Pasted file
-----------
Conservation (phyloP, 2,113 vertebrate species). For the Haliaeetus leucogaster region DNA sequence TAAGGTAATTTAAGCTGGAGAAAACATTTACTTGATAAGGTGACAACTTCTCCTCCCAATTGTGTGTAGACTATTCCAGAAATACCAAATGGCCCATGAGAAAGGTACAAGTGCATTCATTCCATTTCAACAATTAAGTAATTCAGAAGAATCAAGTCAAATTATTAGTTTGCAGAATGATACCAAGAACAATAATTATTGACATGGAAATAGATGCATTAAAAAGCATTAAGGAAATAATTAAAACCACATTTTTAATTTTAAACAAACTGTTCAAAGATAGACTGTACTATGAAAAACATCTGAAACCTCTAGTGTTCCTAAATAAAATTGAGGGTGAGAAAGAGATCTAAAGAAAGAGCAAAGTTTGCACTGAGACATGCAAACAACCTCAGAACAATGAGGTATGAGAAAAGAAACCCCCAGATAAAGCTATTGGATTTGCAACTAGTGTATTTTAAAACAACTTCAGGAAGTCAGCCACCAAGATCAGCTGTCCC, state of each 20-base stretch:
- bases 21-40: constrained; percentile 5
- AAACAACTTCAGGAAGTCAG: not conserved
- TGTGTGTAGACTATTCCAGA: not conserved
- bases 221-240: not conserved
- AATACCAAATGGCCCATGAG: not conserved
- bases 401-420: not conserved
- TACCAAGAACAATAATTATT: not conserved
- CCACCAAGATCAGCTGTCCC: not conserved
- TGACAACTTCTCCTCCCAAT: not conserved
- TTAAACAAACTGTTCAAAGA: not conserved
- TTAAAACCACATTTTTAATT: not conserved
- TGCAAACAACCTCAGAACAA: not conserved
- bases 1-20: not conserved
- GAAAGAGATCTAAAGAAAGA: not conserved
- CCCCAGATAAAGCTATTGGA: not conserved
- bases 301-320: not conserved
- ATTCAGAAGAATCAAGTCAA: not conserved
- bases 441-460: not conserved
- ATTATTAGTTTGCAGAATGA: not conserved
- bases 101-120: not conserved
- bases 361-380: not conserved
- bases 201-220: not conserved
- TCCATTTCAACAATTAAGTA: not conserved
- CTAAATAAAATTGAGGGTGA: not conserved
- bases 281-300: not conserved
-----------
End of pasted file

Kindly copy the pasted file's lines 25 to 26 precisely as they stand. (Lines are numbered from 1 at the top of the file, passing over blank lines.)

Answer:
- CTAAATAAAATTGAGGGTGA: not conserved
- bases 281-300: not conserved